Mistresses: The Third Time's a Charm

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Being a long-term viewer of any TV drama has its rewards: knowledge of the backstory, familiarity with the characters, and (hopefully) that pleasantly surprised feeling you get when the story takes off in unexpected directions. Yet these can also be barriers to anyone trying to dive into an already established series. As Mistresses begins its third and final run on BBC One, is it worth tuning in for the first time?

Set in Bristol and focusing on the lives of four successful, attractive middle-aged female friends, it’s worth noting that this is not the British Sex and the City. It’s more subtle and earthy than that, and while there is humour, it’s wry. The opening credits feature only the eyes of the four leads. It’s seductive, yet suggestive. The opening scene is very downbeat, and as the four friends gather with unspoken recriminations in the air, it’s clear that something major has occurred. Jarringly, the rest of the episode takes place six months later. It’s tempting to sit there scratching your head and wondering what’s happening, but there are characters’ names to learn, relationships to decipher, and hot ex-husbands to ogle.

There are several modern “issues” bandied about, from IVF to internet dating and gender battles. Yet, thanks to a lack of exterior street filming, it feels almost timeless, and the location could be anywhere. The world these women inhabit is claustrophobic, and viewers are quickly sucked in. The drama comes from the characters and their domestic spheres--there’s no flashy camera work, and it’s elegantly shot with a muted palette.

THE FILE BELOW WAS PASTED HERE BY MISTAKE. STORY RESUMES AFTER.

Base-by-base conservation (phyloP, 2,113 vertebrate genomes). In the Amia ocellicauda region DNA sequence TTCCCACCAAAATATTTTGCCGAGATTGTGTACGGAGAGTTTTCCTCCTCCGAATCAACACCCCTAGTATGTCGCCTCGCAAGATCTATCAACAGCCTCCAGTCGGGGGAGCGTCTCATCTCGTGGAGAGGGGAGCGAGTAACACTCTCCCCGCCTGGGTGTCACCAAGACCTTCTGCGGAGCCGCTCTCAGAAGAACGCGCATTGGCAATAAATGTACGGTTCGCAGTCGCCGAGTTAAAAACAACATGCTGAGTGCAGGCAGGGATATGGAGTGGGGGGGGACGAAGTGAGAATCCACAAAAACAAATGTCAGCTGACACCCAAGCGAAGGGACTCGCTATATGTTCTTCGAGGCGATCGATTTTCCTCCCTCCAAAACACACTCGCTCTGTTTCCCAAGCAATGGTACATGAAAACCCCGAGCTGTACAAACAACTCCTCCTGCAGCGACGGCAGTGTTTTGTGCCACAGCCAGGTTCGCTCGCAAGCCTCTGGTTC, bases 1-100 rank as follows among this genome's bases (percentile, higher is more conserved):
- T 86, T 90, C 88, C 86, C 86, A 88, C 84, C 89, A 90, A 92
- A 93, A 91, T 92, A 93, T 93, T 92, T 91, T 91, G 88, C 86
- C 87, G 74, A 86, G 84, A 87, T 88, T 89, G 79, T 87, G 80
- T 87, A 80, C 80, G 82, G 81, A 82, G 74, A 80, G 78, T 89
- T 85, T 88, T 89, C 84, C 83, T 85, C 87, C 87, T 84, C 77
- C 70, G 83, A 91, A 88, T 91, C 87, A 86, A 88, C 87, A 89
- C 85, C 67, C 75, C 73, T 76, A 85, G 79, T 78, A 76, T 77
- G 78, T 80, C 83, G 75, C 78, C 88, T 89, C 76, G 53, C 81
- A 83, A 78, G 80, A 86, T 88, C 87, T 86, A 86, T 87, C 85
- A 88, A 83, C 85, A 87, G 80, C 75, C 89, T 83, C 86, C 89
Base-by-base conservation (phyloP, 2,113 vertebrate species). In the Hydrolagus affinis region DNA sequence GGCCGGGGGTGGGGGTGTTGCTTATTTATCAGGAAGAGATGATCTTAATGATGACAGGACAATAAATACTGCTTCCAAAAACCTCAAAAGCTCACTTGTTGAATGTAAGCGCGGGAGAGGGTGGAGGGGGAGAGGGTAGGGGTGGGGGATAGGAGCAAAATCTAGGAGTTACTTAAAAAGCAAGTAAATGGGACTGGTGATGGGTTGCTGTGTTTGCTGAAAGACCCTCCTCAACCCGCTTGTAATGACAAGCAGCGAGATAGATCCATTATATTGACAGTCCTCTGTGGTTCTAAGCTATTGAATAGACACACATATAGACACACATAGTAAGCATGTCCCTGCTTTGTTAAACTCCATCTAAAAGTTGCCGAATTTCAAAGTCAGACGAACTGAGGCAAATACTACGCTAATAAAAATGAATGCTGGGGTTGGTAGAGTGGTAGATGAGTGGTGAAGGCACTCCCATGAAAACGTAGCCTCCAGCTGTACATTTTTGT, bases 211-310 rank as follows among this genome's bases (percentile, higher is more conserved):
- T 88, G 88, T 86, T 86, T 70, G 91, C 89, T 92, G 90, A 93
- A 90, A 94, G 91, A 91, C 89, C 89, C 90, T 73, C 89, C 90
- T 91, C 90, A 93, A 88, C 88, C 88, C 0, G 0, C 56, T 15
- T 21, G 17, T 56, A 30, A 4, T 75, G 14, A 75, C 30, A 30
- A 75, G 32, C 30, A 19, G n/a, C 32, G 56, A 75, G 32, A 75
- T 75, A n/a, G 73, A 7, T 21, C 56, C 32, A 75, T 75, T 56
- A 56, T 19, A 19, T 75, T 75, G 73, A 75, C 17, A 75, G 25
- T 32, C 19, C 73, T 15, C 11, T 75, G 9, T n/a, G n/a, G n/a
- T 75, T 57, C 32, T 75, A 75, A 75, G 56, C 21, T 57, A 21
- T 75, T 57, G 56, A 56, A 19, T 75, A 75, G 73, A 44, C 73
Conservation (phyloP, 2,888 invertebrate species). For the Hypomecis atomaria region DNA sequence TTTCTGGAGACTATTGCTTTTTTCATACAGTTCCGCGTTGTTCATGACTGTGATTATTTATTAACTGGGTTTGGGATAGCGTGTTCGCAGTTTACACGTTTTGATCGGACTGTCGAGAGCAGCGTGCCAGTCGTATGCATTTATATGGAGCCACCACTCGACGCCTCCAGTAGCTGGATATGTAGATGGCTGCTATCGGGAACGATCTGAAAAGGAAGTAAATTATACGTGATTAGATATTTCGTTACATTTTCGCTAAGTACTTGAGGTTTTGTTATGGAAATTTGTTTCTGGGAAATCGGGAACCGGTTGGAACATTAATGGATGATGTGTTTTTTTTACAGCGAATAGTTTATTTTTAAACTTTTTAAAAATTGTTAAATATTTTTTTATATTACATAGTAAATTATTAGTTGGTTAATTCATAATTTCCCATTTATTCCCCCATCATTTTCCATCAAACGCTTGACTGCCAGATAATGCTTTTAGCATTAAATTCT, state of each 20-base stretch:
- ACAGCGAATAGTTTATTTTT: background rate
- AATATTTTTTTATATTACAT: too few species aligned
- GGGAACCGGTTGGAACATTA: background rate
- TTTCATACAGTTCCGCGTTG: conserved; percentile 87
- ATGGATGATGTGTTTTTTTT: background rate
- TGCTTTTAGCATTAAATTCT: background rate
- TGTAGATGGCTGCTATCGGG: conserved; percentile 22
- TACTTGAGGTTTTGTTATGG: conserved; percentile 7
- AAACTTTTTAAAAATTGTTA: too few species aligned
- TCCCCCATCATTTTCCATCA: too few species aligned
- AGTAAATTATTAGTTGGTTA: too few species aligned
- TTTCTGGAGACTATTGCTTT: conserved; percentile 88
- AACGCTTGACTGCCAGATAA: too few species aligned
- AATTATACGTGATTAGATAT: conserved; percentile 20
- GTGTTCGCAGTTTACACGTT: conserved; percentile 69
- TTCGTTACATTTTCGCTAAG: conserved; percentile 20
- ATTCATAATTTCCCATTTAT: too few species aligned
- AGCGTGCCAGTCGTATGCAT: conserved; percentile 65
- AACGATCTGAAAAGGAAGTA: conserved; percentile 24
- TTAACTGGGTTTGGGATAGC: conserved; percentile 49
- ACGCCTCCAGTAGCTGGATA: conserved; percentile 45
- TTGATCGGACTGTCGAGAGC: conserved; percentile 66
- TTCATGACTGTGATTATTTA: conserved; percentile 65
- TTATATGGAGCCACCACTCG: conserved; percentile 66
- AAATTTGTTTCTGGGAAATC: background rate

Mistresses is very good at capturing the subtle status battles that occur within groups of middle-class friends. The frustrations and failures of two of the male partners feel realistic and drive the plot. These women are facing financial, sexual and emotional upheavals, and you start to care what happens to them surprisingly quickly.

The writing can occasionally let the series down, though. The fat, inappropriate secretary is a cliché (and was done years ago on This Life, which Mistresses bears some resemblance to). An internet dating scene is very corny, and making a new rock-the-boat character an airhead American just seemed too easy. Meanwhile, Shelley Conn's often-stiff performances mark her out as the weak link in the lead quartet.

Yet none of that matters when you’re dealing with a show which manages to be classy without being too glam or (shudder) ‘aspirational.’ The icing on the cake has to be the addition of Joanna Lumley as Katie's (Sarah Parish) mother. As a cat among the pigeons, her involvement seals the deal. Mistresses is definitely worth making a date with (on Thursdays at 9pm on BBC One and BBC HD from August 5).

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